Life Lessons, style

The Problem With Looking Expensive

Earlier today, I had a 20 minute conversation with a really lovely lady who I [sadly] only see and speak to sporadically, at any length. The sweet lady in question periodically reminds me of what is right with the world – but that is a discussion for another time.

In the middle of a busy working day, 20 minutes is actually a really long time – especially when talking about my wardrobe, as we were. The conversation arose after I randomly shared my experiences or rather my observation of other people’s reactions to me at times.

In summary, the problem with looking expensive is people can mistake this for materialism and cupidity.

Thankfully, I am neither [overly] materialistic nor greedy. Don’t get me wrong, I like nice things and at one stage in my younger life, shopping was a vice as it was how I coped with unremitting bullying. Having said that, I still never bought anything super expensive (because I was a student).

Nowadays I try to buy things when I need them and splurge on indulgences from time to time but truth be told, I am not expensive.

I remember a couple of years ago when a friend of mine (who is a celebrated poet and has amazing personal style) told me “you look expensive.” I laughed at him. When I had regained my composure, I told him I really wasn’t but he didn’t believe me.

Admittedly, he had the upper hand in this debate as I was having a preppy moment that day and sat opposite him in a Ralph Lauren cable-knit sweater but amusingly and unbeknown to him, I got it from an outlet mall in Miami. If I remember correctly I think I had some bargain brogues on from Primark that he erroneously thought were expensive.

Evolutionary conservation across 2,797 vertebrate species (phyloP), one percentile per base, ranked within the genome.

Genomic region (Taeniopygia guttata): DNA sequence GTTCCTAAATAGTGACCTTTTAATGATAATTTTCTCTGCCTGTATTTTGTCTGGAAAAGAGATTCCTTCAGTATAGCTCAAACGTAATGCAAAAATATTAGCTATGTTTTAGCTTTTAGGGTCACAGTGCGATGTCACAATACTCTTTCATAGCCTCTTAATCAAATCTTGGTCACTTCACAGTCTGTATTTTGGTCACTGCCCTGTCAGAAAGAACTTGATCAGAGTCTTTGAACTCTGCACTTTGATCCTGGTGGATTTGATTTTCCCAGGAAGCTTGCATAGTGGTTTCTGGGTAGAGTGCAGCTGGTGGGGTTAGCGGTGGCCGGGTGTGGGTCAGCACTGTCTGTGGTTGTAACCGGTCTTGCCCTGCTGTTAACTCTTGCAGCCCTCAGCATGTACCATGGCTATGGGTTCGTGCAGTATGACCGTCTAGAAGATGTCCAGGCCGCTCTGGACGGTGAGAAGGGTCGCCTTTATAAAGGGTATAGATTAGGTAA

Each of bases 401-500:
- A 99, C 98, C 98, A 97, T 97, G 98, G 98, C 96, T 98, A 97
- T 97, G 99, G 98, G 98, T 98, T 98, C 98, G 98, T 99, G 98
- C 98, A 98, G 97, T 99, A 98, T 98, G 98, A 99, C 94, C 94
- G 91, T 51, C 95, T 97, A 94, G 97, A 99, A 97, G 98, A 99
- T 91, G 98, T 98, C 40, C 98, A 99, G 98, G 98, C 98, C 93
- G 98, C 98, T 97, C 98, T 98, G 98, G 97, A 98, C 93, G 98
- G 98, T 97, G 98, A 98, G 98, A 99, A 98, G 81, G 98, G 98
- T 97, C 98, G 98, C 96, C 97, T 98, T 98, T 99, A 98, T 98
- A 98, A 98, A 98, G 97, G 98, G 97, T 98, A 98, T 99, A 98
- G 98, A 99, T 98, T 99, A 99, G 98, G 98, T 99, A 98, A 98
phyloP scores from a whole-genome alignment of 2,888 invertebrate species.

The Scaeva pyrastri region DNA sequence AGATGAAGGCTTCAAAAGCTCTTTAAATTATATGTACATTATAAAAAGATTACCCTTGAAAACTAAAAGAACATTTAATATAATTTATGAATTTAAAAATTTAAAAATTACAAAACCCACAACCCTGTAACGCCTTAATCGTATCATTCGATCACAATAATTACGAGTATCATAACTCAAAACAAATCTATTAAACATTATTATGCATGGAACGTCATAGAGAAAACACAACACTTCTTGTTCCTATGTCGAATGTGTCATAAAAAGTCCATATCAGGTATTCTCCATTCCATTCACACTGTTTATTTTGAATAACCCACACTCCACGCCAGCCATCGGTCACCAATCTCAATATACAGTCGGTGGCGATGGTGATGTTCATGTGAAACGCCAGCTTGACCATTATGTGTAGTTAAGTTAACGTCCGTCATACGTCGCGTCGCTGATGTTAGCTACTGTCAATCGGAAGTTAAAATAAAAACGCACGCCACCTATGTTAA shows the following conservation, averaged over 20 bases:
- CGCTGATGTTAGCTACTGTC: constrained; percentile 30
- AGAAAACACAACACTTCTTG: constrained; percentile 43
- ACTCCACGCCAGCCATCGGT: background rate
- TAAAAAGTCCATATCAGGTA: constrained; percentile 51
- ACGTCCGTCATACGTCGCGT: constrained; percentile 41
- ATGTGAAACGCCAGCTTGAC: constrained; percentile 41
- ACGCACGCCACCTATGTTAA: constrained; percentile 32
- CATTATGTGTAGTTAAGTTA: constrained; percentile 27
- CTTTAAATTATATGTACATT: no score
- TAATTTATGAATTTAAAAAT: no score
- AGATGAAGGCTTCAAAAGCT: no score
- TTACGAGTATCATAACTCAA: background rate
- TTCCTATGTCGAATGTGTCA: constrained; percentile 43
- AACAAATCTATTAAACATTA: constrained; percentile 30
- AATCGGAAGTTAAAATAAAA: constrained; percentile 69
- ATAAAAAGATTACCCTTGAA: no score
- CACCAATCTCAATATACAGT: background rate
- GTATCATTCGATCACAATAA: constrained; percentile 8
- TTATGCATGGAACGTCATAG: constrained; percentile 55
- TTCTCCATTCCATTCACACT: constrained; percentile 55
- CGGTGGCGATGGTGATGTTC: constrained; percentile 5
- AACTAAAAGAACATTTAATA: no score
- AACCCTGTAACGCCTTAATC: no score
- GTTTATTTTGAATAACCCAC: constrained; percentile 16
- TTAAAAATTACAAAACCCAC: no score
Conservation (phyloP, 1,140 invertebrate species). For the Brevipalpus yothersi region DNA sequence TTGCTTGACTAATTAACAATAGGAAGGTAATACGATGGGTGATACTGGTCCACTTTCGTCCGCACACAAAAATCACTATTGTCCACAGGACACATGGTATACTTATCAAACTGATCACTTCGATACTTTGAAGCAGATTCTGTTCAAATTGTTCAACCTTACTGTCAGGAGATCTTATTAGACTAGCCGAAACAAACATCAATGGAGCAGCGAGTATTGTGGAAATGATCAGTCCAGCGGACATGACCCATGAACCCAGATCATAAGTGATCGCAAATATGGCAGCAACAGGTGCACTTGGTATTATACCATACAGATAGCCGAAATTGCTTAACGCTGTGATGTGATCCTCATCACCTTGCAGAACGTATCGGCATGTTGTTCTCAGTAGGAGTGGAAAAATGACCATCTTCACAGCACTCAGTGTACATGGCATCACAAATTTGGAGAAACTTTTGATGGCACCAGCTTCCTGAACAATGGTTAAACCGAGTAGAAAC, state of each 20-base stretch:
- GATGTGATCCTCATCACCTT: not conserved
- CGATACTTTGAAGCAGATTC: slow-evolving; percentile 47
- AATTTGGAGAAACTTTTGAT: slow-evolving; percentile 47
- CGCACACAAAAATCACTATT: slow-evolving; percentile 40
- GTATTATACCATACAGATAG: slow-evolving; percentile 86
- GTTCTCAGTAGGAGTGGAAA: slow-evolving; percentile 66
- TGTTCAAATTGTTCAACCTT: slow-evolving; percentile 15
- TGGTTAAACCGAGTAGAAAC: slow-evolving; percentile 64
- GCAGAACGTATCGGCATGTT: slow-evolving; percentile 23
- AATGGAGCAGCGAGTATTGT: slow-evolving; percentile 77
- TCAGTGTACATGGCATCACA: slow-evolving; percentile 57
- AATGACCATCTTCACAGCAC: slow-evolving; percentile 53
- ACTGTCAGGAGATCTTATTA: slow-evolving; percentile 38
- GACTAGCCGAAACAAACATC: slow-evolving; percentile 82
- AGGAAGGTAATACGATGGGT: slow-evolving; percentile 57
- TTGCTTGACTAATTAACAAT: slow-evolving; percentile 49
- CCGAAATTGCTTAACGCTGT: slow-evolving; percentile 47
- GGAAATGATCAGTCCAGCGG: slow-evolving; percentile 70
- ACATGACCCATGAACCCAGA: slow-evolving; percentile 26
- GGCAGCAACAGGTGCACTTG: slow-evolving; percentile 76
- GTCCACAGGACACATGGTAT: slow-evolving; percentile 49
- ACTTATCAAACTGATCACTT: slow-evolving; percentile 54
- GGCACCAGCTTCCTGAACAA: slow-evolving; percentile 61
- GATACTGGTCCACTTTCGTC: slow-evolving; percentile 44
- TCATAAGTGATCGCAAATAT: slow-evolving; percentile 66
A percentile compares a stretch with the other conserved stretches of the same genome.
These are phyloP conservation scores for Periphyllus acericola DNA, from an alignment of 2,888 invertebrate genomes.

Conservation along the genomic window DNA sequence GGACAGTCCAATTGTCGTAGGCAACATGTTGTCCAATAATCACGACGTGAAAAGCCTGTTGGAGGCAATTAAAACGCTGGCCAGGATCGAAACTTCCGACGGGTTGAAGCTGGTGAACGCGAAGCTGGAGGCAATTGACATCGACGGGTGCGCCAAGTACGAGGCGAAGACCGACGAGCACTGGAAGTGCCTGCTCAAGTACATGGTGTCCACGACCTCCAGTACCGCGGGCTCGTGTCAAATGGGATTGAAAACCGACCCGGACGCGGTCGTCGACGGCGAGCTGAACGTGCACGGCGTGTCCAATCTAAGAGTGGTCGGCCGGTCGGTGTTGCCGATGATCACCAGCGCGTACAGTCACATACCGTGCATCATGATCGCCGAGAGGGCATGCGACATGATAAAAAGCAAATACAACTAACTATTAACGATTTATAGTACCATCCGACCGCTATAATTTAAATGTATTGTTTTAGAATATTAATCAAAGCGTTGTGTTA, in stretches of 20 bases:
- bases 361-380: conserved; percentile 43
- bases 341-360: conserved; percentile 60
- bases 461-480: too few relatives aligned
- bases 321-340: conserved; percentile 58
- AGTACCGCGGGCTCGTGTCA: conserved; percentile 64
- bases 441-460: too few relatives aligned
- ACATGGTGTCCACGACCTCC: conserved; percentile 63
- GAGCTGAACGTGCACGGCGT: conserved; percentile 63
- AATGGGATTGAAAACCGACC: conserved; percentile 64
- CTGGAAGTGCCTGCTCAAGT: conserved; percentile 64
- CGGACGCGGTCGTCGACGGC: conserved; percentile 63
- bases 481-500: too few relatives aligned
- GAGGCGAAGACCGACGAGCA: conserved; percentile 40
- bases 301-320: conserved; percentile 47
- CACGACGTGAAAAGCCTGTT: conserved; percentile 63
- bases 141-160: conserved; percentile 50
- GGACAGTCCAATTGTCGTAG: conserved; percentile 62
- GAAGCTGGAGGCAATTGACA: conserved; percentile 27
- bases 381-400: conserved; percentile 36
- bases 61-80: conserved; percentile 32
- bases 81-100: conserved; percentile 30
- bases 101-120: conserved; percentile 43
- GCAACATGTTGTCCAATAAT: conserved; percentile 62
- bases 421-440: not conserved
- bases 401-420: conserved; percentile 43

Recently, people that I am in constant contact with have been boasting talking to me about their material possessions, designer labels and ‘famous’ haunts that they frequent. I tend to just nod and smile impassively but had to stop one woman and let her know that those things don’t impress me.

I don’t begrudge anyone who has a love for labels or aspiring to live how ‘the other half’ do but I’d prefer to spend my money on holidays, shows and memorable experiences in general or surprising the people I love.

I read in a random Blavity article today that “…there is power in being broke. You are your most creative, passionate, determined, tenacious being when you are struggling to make it.” I believe this to be true. Just as I am a believer of the Bianca Frazier quote “dress how you want to be addressed” and as a result I’m usually received pretty well.

I dress according to how I feel and I am a savvy shopper. I’m not a huge follower of fashion, I like my personal style and what looks good on me. Case and point: I wore a dress to my friend’s wedding a couple of days ago that I bought earlier in the year for less than £20 (down from its original price of £65-85 …I can’t remember exactly?)

Dress: VLabel London | Bag: Burberry | Watch: DKNY (gift) | Bracelet: Gift so not sure | Heels: New Look (not visible) | Blazer: Custom by Sola Fashions (below)